Confession and Pardon
The call to confession is led from the font. Claiming the promises of God sealed in our baptism, we humbly confess the reality of sin in personal and common life. Water may be poured into the font.
God’s love has been poured into our hearts
through the gift of the Holy Spirit.
The proof of God’s amazing love is this:
While we were sinners Christ died for us.
Because we have faith in him,
we dare to approach God in confidence.
Rom. 5:5, 8; Heb. 4:16
Confident in God’s grace, let us confess our sin before God and one another.
Confession of sin is made by using a prayer, a psalm, or congregational song. Corporate confession acknowledges that all have sinned and fall short of God’s glory (Rom. 3:23). A time of silence may be observed for personal confession.
we confess that we have sinned against you
in thought, word, and deed,
by what we have done,
and by what we have left undone.
We have not loved you
with our whole heart and soul
and mind and strength.
We have not loved our neighbors as ourselves.
In your mercy,
forgive what we have been,
help us amend what we are,
and direct what we shall be,
so that we may delight in your will
and walk in your ways,
to the glory of your holy name. BCW
The ancient Greek prayer Kyrie eleison (Lord, have mercy) is a response to the confession of sin; other appropriate responses are the Trisagion (Holy God, holy and mighty) and Agnus Dei (Lamb of God). The Kyrie eleison may also be used as a sung or spoken response to the prayers of the people.
The assurance of God’s grace is declared in the name of Jesus Christ. We accept God’s forgiveness, confident that in dying to sin, Christ raises us to new life. Lifting water from the font with both hands, the minister proclaims:
Hear the good news!
Christ died for us,
Christ rose for us,
Christ reigns in power for us,
Christ prays for us.
Anyone who is in Christ is a new creation.
The old life has gone; a new life has begun.
Rom. 8:34; 2 Cor. 5:17
Believe the good news of the gospel:
In Jesus Christ you are forgiven.
Thanks be to God!
A summary of the law of God, fulfilled in Jesus Christ, points to the new life we are called to live by Christ’s grace. A spoken or sung version of the Decalogue (Ten Commandments), or another exhortation to faithfulness (Col. 3:12-14, e.g.) may be included here.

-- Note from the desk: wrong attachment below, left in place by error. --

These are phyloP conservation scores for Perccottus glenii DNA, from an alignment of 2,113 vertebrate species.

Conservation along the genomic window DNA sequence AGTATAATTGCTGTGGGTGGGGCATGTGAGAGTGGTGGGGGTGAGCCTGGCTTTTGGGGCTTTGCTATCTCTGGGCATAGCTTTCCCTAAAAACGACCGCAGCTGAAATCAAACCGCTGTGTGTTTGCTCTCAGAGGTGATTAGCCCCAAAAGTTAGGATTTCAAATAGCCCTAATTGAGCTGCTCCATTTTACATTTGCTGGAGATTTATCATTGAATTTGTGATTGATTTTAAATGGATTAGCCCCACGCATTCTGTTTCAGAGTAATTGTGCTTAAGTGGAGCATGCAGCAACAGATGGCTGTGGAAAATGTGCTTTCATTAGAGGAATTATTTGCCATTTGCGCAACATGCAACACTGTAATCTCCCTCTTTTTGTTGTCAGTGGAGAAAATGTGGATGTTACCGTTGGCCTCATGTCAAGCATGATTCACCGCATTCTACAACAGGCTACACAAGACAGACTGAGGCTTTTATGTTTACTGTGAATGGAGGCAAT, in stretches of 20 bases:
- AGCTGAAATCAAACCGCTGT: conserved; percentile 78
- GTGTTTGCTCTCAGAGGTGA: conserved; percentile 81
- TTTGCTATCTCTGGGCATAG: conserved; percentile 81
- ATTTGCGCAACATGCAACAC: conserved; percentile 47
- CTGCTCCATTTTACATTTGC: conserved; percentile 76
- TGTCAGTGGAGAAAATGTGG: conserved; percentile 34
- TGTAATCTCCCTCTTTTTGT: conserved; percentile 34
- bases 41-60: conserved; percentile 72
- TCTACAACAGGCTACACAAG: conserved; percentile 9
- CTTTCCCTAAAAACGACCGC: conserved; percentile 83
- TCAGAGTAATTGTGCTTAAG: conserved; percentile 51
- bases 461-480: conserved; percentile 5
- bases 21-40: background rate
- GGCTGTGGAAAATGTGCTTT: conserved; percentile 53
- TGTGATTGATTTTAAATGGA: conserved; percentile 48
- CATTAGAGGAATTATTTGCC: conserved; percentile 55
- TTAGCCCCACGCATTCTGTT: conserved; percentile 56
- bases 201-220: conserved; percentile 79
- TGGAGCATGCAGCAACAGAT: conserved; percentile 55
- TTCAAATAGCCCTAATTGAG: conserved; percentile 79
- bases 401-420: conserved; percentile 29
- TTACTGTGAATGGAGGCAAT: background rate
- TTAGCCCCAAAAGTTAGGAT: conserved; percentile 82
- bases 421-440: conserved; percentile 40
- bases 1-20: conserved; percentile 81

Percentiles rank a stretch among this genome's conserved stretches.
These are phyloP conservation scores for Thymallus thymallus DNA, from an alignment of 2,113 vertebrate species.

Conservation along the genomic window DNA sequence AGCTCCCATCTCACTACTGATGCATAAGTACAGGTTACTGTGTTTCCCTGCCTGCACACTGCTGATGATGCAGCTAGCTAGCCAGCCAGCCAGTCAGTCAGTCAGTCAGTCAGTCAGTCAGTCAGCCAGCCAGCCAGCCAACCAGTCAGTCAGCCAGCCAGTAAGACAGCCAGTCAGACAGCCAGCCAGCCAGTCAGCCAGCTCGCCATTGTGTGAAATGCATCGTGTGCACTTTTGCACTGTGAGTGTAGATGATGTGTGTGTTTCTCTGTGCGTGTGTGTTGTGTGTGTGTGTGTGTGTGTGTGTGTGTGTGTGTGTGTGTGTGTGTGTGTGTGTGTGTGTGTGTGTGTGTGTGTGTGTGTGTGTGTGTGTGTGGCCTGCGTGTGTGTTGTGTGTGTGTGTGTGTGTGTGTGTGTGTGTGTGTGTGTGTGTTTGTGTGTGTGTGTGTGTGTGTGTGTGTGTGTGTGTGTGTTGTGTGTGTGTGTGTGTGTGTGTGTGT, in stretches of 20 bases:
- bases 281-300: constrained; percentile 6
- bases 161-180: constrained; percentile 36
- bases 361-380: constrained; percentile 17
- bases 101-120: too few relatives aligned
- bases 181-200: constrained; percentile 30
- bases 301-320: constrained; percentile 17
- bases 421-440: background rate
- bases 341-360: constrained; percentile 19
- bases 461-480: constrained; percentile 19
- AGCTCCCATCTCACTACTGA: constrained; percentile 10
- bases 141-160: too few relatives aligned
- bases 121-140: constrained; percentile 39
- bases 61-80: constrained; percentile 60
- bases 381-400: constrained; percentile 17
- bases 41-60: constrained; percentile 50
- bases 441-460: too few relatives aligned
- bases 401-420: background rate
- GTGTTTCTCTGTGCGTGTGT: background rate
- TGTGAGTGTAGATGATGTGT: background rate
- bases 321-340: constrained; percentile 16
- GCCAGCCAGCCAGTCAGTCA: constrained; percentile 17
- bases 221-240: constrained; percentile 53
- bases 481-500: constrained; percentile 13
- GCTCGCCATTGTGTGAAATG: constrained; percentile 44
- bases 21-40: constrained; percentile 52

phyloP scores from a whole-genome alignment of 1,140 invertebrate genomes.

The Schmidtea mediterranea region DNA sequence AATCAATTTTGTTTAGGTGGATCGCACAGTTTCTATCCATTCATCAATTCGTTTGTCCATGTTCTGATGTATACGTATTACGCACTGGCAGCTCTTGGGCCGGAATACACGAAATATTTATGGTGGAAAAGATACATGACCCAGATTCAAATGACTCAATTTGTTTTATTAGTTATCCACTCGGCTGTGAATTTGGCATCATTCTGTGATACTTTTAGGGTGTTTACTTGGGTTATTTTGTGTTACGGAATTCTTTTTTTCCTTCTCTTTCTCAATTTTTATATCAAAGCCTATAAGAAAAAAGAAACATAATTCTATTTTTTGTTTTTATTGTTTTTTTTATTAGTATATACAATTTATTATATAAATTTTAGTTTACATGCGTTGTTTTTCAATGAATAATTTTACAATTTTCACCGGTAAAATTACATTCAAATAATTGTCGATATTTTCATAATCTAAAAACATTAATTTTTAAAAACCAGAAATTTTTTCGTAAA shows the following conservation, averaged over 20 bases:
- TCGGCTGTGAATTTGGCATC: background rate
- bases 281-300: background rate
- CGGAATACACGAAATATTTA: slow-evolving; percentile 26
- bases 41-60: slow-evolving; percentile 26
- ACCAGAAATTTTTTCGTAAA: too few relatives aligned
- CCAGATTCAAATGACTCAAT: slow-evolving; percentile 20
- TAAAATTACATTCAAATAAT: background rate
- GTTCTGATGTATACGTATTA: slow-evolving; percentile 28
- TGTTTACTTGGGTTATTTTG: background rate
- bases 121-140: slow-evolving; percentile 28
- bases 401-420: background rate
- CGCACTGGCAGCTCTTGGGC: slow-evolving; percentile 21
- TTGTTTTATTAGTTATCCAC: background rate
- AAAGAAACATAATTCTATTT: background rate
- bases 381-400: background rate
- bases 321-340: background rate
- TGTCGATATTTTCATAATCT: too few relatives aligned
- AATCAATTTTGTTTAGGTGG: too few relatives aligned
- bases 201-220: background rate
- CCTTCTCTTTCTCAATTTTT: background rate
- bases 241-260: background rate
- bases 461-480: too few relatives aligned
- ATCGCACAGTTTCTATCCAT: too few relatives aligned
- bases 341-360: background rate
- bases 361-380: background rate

Our Lord Jesus said:
You shall love the Lord your God
with all your heart,
and with all your soul,
and with all your mind.
This is the first and greatest commandment.
And a second is like it:
You shall love your neighbor as yourself.
Notes adapted from Supplemental Liturgical Resource 1 (WJKP, 1984).
Excerpt from Worshiping God Together: A Guide for Children and Their Parents:
God promises always to love and forgive us — even when don’t follow God’s way, or when we do things that hurt others. Everyone makes mistakes; that is why we confess our sin together. When we confess our sin, we say that we are sorry for these things, and we ask God to forgive us and help us live new lives.
Because Jesus lived and died and rose again for us, we know that nothing can ever separate us from God’s love. That is why when the leader says, “In the name of Jesus Christ, you are forgiven,” we respond, “Thanks be to God.”
Directory for Worship
A prayer of confession of the reality of sin in personal and common life follows. In a declaration of pardon, the gospel is proclaimed and forgiveness is declared in the name of Jesus Christ. God’s redemption and God’s claim upon human life are remembered.
Presbyterian Church (U.S.A.) Book of Order, W-3.3301d
Call to Worship: Liturgy, Music, Preaching, and the Arts provides musical selections (hymns, psalm settings, global song, and contemporary song, as well as other suggestions for choral and instrumental music) for each Sunday and festival in the Christian year. To learn more or subscribe, visit Call to Worship.